Border Cave is a heritage site with a small site museum. The cave and museum are open to the public, though bookings are essential [Olga Vilane (+27) (0) 72 180 4332]. Wadley and her colleagues hope that the Border Cave discovery will emphasise the importance of the site as an irreplaceable cultural resource for South Africa and the rest of the world.
About Hypoxis angustifolia
Hypoxis angustifolia is evergreen, so it has visibility year-round, unlike the more common deciduous Hypoxis species. It thrives in a variety of modern habitats and is thus likely to have had wide distribution in the past as it does today. It occurs in sub-Saharan Africa, south Sudan, some Indian Ocean islands, and as far afield as Yemen. Its presence in Yemen may imply even wider distribution of this Hypoxis plant during previous humid conditions. Hypoxis angustifolia rhizomes grow in clumps so many can be harvested at once. “All of the rhizome’s attributes imply that it could have provided a reliable, familiar food source for early humans trekking within Africa, or even out of Africa,” said Lyn Wadley. Hunter-gatherers tend to be highly mobile so the wide distribution of a potential staple plant food would have ensured food security.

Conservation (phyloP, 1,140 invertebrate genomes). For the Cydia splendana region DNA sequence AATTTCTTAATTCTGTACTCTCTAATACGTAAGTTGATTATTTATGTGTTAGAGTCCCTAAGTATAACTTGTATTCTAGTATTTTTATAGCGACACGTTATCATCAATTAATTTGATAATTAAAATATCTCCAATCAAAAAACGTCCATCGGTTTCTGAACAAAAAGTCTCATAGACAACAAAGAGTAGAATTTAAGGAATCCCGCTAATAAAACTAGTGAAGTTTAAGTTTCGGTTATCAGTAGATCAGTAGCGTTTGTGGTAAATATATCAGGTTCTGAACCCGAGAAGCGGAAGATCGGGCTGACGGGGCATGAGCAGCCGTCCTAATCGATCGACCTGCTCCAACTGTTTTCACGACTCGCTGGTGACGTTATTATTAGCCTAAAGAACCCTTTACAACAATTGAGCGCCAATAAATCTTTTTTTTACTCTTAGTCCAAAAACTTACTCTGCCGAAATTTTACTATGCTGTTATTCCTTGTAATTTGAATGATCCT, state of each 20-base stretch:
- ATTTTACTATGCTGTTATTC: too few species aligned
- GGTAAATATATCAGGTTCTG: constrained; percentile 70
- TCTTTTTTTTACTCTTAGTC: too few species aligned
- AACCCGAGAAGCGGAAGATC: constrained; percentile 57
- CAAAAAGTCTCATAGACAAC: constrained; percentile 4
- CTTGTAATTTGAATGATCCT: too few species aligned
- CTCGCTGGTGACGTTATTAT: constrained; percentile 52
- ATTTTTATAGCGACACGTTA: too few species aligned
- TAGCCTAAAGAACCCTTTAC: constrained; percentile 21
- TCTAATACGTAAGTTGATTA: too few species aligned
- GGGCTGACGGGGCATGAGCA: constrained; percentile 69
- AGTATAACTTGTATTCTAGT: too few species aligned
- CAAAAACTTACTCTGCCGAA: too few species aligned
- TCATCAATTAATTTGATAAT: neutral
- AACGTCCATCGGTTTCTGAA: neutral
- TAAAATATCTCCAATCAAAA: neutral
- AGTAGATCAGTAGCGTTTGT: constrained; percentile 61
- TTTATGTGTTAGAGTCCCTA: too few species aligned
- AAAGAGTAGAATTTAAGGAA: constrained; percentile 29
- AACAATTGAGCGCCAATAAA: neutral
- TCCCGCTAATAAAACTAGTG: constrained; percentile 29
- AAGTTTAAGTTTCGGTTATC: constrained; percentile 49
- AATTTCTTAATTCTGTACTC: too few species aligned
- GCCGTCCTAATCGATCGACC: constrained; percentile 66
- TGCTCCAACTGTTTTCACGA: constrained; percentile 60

L. Wadley el al., “Cooked starchy rhizomes in Africa 170 thousand years ago,” Science (2019). science.sciencemag.org/cgi/doi … 1126/science.aaz5926
Early modern humans cooked starchy food in South Africa, 170,000 years ago (2020, January 2)
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We Now Have a Beautiful Colour Image of Earth's Minimoon – ScienceAlert
Dear Moon, we love you very much. For 4.51 billion years you’ve been a steady and true orbital companion.
So, with that in mind, please excuse us for a brief moment while we absolutely freak out over the tiny minimoon we’ve just discovered looping around our planet.
Designated 2020 CD3, so far we know that it’s likely a car-sized piece of carbonaceous rock, and has been in orbit for about three years already.
On February 24, the Gemini Observatory in Hawaii took a beautiful colour photo of our new friend, with the 8-meter Gemini North telescope.
Combining three images with different filters, the picture shows our little minimoon as the spot in the centre of the image, with the colourful stars blurry around it.